Darlene Cheechoo speaking at the conference

Darlene Cheechoo is the first woman to be named Chief of Waskaganish.

Darlene Cheechoo, elected Chief of Waskaganish August 26 with close to 80% of the vote, is the first woman to lead her community. But she’s no stranger to leadership: she was a commissioner to the Cree School Board and a representative on the Board of Compensation for the community before she becoming Chairperson of the BoC and President of Creeco.

“I’ve always had a heart for our people, and for service,” she told the Nation. “I was always encouraged by my parents to give back. When I decided to go out for schooling, they supported me 100%. Part of that was that they wanted me to return home to help the people.”

She went first to Ottawa, then to Queen’s University in Kingston before getting a Master’s degree in Los Angeles. She then returned home to the James Bay region, where she began her rise to prominence. Her next challenge is guiding the development of Waskaganish over the next four years.

“I’m no different than any other chief, and our communities have the same struggles,” she said. “For some, it’s more evident than others, because of our population. Housing is always an issue. Social issues are very key as well. There’s such a broad range of issues that I want to deal with, but I think every other community faces these as well. And not only First Nation communities have social issues.”

Non-Native communities, she noted, often have large populations distributed over a vast geographical area, making their social problems less easy to notice.

However, in Eeyou Istchee, she said, “We’re very linked: if one of our community members is not doing well, there’s a ripple effect. So if we address some of our social issues and decrease that negative ripple effect, my hope is our people will become stronger, and we will be united in our efforts and press forward in making our community a great place to live. I think it will increase our quality of life here.”

Another ripple effect she hopes to set off is encouraging the community’s economy in a way that will create decent and lasting jobs.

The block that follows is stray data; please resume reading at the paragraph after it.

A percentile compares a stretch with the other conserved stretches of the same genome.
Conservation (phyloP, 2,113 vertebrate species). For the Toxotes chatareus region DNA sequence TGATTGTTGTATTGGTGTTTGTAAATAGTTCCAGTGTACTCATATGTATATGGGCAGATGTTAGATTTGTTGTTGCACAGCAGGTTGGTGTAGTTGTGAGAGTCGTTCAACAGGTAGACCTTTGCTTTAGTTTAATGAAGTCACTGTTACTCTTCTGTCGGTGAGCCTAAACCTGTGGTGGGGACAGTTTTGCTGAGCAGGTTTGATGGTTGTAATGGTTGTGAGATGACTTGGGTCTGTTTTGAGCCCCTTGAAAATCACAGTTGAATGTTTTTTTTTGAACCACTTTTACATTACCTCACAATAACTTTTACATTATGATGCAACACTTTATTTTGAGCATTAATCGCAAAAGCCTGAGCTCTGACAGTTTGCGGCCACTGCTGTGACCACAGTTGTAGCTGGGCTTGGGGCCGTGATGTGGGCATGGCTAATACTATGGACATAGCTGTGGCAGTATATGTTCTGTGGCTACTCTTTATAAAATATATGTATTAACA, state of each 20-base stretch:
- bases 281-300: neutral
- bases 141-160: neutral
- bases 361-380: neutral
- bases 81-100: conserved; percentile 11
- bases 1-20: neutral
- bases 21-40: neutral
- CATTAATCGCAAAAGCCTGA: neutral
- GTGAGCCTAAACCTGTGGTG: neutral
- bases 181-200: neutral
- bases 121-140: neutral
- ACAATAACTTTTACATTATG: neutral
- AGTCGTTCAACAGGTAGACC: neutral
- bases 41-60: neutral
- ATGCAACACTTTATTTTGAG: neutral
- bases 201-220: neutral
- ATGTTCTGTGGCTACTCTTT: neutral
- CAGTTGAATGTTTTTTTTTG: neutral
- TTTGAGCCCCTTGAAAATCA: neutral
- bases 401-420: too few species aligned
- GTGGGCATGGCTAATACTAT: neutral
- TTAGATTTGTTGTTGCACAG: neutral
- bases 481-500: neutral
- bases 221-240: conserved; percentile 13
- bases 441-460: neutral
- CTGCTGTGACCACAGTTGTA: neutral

“An issue there is building capacity,” noted Cheechoo. “If we’re going to have a good economy and create jobs, our young people need to have the capacity to fill those jobs. That’s very important.”

That’s why she hopes to encourage young people throughout her mandate to prepare themselves to take on leadership roles.

“Should I not be successful years down the road,” she said, “then someone else can take over the mantle. I want to ensure young people have the skills, knowledge, and experience to do so. When I’m an old lady, I know that I can have full faith and confidence in our young people to deliver services and provide leadership – to take care of our issues in our communities.”

Cheechoo emphasized her optimism for the future of Waskaganish, which she noted is a very historical community, having made the first contact with European sailors centuries ago.

“Even before the election process, I felt a peace and a calm. I believe that our people are hopeful, and I’m hopeful and grateful for our future. I’m very positive. I think when your leadership has positive attitudes, our people can sense it.” She acknowledged her predecessors on council, saying that they have delivered Waskaganish to its present-day position.

“What I want to emphasize,” she concluded, “is how I would like our people to be strong and united. I would love our Nation to be prosperous and self-reliant. I want to see that our people are being a blessing to each other, and to others – our brothers and sisters in other Eeyou Istchee communities and other First Nations. Also to the province, to our nation, and internationally. I’m not limiting the scope in which we would like to work.”